Last Updated on December 11, 2018
OneNote is a proprietary computer software package for free-form information gathering and multi-user collaboration. It enables a user to capture what is important in their personal and professional life, captured by making notes, to-do lists, photos, audio clips, or videos. Information is stored in a non-linear form. OneNote is developed by the behemoth, Microsoft. Whilst the program is available for Android, it has not been ported to Linux.
Evernote is another top notetaking and archiving program. Evernote enables users to help remember everything important. Again, Evernote Corporation, the developers of Evernote, have no plans to develop a Linux client, although there are native third party clients such as NoxNote and EverPad which can be used.
Fortunately, there are some top notch open source programs that offer a real alternative to OneNote. The purpose of this article is to identify our pick of the finest OneNote equivalents that run natively under Linux.
So let’s explore the 6 OneNote alternatives at hand. For each application we have compiled its own portal page, a full description with an in-depth analysis of its features, a screenshot, together with links to relevant resources and reviews.
|CherryTree||Hierarchical note taking application packed with features|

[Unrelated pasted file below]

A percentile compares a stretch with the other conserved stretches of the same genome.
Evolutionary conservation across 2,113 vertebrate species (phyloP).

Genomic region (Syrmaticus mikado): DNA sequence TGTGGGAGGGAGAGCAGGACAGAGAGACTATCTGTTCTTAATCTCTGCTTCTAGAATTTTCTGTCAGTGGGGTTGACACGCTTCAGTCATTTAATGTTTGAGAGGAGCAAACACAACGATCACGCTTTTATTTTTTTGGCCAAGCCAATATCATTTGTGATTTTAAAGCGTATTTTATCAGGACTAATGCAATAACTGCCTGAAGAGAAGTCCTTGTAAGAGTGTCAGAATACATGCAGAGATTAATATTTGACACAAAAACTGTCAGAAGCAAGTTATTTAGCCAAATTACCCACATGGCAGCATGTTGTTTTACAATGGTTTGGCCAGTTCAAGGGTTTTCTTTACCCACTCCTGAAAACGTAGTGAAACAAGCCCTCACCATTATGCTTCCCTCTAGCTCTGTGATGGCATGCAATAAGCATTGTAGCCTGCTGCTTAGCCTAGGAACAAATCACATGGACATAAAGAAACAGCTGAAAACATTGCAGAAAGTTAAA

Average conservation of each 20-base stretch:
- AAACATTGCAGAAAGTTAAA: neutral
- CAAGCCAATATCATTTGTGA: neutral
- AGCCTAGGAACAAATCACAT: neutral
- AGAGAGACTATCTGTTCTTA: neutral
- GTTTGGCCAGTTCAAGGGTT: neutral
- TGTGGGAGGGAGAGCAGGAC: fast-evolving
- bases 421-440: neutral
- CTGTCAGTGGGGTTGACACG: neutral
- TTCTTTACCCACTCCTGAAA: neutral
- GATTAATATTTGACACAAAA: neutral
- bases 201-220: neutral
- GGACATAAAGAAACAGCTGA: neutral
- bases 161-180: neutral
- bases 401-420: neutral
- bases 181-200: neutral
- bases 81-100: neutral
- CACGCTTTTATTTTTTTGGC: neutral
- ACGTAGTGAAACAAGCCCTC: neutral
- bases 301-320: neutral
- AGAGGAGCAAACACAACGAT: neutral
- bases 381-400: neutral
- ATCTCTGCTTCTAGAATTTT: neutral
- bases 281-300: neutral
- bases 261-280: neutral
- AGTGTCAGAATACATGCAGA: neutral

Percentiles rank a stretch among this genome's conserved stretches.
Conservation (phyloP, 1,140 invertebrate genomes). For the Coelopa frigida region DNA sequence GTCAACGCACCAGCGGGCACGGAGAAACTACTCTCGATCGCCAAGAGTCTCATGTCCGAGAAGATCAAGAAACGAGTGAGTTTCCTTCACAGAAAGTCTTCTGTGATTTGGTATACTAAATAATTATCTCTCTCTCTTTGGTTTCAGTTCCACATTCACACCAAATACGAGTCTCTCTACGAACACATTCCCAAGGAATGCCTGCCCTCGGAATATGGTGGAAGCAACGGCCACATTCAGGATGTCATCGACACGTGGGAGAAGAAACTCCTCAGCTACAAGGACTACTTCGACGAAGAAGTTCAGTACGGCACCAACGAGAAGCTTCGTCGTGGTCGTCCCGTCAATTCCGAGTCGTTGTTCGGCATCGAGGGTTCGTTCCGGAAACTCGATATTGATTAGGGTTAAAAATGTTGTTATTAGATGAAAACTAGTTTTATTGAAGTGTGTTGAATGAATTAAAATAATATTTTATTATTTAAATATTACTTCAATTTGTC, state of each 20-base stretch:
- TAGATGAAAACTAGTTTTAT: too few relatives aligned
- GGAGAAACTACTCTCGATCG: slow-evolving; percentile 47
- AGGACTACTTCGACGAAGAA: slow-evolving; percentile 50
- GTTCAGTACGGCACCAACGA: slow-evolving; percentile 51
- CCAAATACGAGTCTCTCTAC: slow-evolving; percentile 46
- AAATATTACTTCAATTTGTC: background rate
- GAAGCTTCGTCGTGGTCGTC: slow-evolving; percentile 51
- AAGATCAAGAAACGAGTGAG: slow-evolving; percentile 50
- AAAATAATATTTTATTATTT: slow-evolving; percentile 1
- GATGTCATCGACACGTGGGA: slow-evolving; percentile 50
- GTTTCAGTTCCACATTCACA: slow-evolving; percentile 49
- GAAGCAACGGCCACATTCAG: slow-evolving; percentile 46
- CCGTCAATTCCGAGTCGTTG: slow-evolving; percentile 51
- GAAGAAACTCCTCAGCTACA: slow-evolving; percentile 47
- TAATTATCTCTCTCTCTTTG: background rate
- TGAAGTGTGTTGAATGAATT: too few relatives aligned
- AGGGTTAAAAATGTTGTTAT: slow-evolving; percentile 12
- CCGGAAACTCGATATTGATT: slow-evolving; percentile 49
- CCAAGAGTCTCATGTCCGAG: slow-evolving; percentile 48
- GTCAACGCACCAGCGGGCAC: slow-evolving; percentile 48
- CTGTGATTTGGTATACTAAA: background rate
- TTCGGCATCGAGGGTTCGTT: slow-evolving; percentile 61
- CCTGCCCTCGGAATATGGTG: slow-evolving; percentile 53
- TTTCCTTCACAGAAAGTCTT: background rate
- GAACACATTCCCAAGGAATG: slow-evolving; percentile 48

|WikidPad||Wiki-like notebook for storing your thoughts, ideas, todo lists|
|Zim Desktop Wiki||Edit text files "wiki style"|
|BasKet Note Pads||Organizing, sharing, and taking notes|
|RedNotebook||Daily journal with calendar, templates and keyword searching|
|org-mode||Keep notes, maintain ToDo lists, and do project planning in Emacs|
|Read our complete collection of recommended free and open source software. Our curated compilation covers all categories of software.
The software collection forms part of our series of informative articles for Linux enthusiasts. There are hundreds of in-depth reviews, open source alternatives to proprietary software from large corporations like Google, Microsoft, Apple, Adobe, IBM, Cisco, Oracle, and Autodesk.
There are also fun things to try, hardware, free programming books and tutorials, and much more.